A carer has been filmed dancing naked around a severely disabled young man at a residential care home in Margate.
The video was filmed during an alcohol-fuelled party at Thanet Lodge boarding house, part of the trust that included the now closed Royal School for Deaf Children.
The mother of the blind and deaf man said she "couldn't believe" people she trusted could behave that way.
Kent Police found no crime had taken place. The female carer was sacked.
A total of four people lost their jobs in September 2014 when a whistleblower handed in the video.
They included team leader Yvette Surrage and support workers Jane Smith and David Gardiner who were all seen in the footage.
Senior support worker Ben Healy, who filmed the incident and was heard encouraging his colleagues, was also dismissed.
Ms Surrage was seen dancing semi-clothed and Ms Smith was seen dancing naked around the young man. It is not clear whether Mr Gardiner was in the room when Ms Smith did this.
The mobile-phone footage, given exclusively to BBC South East, shows carers also used sexually-explicit language.
The young man has serious learning difficulties, which meant he needed 24-hour care.
His mother, whose identity has not been revealed, said he probably left his bedroom to look for help and wandered into the common room where loud music would have drowned out any attempts to get assistance.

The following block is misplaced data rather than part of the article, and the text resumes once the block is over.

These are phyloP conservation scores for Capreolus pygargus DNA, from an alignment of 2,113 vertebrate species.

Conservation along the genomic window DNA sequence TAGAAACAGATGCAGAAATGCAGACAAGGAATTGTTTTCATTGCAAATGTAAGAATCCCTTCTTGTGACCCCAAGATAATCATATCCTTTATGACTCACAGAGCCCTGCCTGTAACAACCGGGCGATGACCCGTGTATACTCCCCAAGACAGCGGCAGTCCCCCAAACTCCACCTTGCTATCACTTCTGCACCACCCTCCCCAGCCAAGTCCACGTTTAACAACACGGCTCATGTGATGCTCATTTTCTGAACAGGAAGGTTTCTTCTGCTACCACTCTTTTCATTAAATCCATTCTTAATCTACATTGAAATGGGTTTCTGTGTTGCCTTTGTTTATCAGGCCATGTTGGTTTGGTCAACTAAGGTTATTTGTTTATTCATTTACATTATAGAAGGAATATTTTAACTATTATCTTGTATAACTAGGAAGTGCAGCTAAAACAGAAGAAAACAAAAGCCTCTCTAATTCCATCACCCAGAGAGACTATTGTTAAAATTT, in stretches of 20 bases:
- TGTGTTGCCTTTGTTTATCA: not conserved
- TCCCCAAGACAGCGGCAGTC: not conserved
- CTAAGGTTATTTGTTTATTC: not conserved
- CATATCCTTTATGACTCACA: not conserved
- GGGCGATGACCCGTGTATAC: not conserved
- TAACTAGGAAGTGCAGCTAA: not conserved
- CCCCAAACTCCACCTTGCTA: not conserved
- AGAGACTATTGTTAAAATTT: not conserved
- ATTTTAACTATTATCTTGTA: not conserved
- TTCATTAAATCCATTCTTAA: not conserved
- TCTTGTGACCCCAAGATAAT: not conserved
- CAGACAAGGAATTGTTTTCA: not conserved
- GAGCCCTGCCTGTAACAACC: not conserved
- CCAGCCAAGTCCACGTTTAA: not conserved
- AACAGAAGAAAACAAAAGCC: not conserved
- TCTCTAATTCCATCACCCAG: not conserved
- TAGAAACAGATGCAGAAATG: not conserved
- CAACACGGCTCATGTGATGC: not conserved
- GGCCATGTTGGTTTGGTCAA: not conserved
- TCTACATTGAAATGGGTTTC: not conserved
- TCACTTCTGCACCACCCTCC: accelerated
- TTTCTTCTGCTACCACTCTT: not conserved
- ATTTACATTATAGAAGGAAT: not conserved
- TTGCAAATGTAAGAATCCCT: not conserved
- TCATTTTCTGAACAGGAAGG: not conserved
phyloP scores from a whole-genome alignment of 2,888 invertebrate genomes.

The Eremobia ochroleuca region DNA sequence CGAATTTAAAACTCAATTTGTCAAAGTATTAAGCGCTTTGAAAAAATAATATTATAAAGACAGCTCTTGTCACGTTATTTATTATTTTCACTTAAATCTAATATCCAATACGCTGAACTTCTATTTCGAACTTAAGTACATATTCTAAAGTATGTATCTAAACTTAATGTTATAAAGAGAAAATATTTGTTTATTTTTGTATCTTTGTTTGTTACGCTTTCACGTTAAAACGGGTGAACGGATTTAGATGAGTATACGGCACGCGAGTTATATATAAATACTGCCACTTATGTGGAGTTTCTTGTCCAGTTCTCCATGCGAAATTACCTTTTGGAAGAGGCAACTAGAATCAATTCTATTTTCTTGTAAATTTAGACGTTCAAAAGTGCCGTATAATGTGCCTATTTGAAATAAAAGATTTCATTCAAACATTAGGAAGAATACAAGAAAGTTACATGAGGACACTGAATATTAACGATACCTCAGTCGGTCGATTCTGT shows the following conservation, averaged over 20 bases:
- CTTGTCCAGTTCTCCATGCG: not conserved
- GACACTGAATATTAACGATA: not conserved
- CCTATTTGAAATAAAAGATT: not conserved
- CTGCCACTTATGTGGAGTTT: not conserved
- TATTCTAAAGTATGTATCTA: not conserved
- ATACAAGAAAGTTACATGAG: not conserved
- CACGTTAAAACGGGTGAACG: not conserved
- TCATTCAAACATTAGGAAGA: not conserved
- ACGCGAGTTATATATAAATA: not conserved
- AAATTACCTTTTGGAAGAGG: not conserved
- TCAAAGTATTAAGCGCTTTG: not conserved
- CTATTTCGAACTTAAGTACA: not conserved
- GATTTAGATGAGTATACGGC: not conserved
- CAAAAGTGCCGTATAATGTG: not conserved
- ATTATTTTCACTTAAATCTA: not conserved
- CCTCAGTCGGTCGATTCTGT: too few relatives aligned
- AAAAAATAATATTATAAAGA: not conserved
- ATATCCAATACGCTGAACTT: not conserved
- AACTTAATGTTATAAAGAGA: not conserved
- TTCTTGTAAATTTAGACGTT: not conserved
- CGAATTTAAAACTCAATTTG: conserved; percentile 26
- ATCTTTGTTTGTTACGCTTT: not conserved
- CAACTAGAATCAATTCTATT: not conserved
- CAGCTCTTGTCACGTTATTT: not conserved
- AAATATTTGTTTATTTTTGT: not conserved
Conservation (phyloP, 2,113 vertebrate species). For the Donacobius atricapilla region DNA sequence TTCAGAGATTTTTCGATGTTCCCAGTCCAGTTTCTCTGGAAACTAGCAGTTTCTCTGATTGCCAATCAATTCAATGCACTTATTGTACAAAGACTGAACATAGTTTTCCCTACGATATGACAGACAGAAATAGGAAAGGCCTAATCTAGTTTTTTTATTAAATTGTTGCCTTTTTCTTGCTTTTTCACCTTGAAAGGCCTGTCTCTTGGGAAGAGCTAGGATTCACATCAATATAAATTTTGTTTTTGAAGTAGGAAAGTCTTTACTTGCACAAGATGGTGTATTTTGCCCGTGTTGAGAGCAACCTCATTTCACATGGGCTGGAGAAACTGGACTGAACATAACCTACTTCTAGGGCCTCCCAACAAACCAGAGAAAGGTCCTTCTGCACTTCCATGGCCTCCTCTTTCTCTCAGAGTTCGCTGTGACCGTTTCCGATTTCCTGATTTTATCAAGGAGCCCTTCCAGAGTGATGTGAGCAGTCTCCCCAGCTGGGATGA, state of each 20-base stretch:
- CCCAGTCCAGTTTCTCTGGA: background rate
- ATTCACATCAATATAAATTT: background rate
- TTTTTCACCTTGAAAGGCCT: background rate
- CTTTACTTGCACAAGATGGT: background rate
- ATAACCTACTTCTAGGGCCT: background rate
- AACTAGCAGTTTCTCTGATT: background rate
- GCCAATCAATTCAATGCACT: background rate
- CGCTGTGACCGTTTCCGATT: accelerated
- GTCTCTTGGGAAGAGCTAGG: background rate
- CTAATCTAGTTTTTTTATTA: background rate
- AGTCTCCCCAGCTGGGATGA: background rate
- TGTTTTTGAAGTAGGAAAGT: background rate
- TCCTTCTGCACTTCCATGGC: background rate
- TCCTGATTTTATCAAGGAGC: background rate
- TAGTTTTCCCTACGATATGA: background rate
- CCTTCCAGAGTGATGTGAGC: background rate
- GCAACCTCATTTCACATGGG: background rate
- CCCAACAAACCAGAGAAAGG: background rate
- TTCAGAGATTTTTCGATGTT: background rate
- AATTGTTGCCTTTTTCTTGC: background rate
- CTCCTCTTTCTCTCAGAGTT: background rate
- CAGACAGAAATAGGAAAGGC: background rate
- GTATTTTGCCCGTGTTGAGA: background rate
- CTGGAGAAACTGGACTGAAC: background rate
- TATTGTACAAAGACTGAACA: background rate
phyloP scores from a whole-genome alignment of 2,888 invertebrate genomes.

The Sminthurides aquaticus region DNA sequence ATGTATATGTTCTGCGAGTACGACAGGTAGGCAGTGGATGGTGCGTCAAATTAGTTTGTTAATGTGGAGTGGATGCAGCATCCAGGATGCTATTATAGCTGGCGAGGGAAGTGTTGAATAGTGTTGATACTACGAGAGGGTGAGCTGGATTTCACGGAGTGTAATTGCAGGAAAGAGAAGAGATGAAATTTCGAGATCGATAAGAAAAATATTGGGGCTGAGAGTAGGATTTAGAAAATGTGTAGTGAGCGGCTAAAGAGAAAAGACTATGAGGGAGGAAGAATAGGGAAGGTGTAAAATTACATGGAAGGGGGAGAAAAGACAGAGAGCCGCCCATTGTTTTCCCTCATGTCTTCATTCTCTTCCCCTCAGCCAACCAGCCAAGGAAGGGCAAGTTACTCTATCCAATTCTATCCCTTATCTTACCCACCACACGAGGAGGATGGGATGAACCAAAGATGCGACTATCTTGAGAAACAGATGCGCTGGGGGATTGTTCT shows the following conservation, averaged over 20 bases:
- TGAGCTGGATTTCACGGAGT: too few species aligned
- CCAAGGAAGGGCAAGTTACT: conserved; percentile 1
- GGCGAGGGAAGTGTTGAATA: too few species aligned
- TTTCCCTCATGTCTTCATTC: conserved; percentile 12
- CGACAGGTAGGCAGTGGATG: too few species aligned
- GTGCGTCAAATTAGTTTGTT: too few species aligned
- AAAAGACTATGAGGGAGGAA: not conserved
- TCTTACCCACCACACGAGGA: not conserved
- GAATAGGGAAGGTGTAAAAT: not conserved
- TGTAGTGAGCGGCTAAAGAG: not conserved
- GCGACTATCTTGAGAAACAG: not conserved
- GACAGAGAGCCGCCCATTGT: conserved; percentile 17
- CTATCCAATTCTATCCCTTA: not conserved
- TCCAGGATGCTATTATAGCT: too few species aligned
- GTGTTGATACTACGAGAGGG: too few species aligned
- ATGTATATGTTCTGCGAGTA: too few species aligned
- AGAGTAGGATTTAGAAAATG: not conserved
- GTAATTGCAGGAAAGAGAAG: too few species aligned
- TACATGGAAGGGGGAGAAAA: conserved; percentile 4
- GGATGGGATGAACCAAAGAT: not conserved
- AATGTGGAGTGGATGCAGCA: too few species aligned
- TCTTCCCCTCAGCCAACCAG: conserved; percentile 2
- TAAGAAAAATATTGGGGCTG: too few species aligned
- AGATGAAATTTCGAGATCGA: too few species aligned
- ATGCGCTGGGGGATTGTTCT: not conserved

"He did used to do a lot of self-harming where he could bash the side of his face, bite his hands, thump the floor - we never knew why.
"The fact that his behaviour has changed so drastically for the better since he's moved, leads me to believe that this went on and maybe worse, who knows, for a long time, " she said.
The mother believes more should have been done to protect her son and legal action taken against those caring for him.
Kent Police saw the video but decided there was not enough evidence to investigate further.
In a statement, the force said: "Whilst the acts seen in the video are wholly inappropriate and irresponsible, they do not fit the criteria for a specific criminal offence."
Dr Noelle Blackman, chief executive of the charity Respond, described the footage as "humiliating" and "absolutely horrible".
She said: "Their [the carers] duty is to be there to provide support to this man - this is not providing support this is having their own debauched party - that's neglect if nothing else.
"And to me it's abusive. I think they're humiliating him."
When BBC South East contacted the carers, Ms Surrage said there was no abuse and no poor practice. She said no conviction or prosecution took place because there were no young adults involved.
David Gardiner said he felt the incident brought no harm to the students but admitted he should not have allowed it to go on. He said he cared for the young adults to the best of his ability.
Jane Smith said she was at a difficult point in her life and deeply regretted what happened.
Ben Healy said there was no footage that displayed him acting inappropriately.
The Royal School for Deaf Children and its post-16 department Westgate College closed in December after the John Townsend Trust went into administration.
The Care Quality Commission (CQC) revealed on Tuesday there had been "institutionalised failings and abuse" at the residential accommodation attached to Westgate College, which it ordered the trust to close down last November.